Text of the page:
T-Mobile scandal leaves data protection in tatters

The news that a T-Mobile employee had access to thousands of customer’s private and confidential contract data – and was able to sell it to third party sales houses – has sparked fury from both consumers and industry professionals. It has also awoken concerns over just how safe it is to provide such data to brands in the first place, which could have dire consequences for any online marketer.

It’s not exactly a new phenomenon to see data being lost or mishandled, but for brands, the misery caused can often have long-lasting negative effects. This is hardly the best timing for T-Mobile, which is waiting to have its merger with Orange completed.

For digital marketers, it also raises some more far-reaching questions. If a company as large as T-Mobile or even some government departments can have data procedures broken like that, then how can simple encryption and confidentiality promises be enough to warrant handing over such information?

The Information Commissioners Office is hoping that this latest instance of data loss will allow it to change current legislation/ It wants to seek custodial sentences as well as fines for future instances, which could help reassure consumers that their information is taken seriously.

However, the industry needs to be more active in encouraging customers to be more responsive to such issues. One other story that caught my eyes this week was the patent that Apple has filed to potentially launch an ad-supported Mac or iPhone, available for lower costs than those at which they currently retail.

The reported concept is that consumers will have to view or listen to ads carefully and will be asked to evaluate them afterwards to prove they paid attention. It will be interesting to see if the patent develops into an actual product and just how many consumers will subject themselves to a series of ads in order to enjoy their Apple product.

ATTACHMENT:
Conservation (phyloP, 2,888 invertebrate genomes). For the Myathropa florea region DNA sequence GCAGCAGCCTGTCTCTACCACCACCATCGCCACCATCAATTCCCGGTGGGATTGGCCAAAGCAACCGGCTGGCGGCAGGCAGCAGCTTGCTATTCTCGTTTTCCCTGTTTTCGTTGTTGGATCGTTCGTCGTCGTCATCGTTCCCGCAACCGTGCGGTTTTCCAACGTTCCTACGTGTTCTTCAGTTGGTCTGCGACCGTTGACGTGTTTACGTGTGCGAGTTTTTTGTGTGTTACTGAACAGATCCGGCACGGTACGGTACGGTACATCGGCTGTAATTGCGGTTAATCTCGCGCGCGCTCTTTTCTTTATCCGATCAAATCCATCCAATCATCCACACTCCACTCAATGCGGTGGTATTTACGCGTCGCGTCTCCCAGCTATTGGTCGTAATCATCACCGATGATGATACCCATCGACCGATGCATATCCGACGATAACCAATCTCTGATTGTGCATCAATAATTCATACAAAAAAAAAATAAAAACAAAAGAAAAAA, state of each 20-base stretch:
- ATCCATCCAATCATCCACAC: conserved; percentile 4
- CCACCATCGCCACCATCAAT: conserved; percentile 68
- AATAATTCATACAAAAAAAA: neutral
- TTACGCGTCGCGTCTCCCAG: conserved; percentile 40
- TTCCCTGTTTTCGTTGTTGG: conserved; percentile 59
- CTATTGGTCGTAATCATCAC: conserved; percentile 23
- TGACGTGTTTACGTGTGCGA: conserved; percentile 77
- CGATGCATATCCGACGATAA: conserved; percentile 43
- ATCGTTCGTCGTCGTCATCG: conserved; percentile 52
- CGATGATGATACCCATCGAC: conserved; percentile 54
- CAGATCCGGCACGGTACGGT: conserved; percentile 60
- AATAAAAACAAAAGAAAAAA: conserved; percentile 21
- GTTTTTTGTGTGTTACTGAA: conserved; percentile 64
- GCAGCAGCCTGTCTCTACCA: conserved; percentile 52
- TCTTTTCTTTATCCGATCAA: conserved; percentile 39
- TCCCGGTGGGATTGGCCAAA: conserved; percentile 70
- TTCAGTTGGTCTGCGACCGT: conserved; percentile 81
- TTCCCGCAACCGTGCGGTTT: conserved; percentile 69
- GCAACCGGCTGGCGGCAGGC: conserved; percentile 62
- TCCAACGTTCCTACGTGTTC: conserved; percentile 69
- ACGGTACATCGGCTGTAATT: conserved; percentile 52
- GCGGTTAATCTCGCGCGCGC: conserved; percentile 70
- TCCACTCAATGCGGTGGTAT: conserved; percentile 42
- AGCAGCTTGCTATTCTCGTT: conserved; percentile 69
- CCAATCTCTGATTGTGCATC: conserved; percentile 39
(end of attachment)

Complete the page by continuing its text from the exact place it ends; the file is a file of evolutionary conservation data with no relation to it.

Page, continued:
According to the European Interactive Advertising Association, 83% of marketers increased online advertising spend during 2009 with 94% planning to increase in 2010.

Such growth predictions are encouraging for the industry. Yet the increases in spend need to be matched by a strengthened focus on easing consumer concerns about topical issues such as data protection. Failure to do so will leave digital sceptics uncertain over just how worthwhile the industry is. A backlash is the worst kind of marketing, after all.

On a lighter note, its Children in Need tonight and fundraising has well and truly begun. The best campaign to reach my inbox came from Asda , who are hoping to raise £10,000 through their Just Giving site to gunge its chief marketing officer Rick Bendel live at Asda House today. It’s just one of many fun ways people will be using digital to donate tonight – how will you interact with the telathon night?

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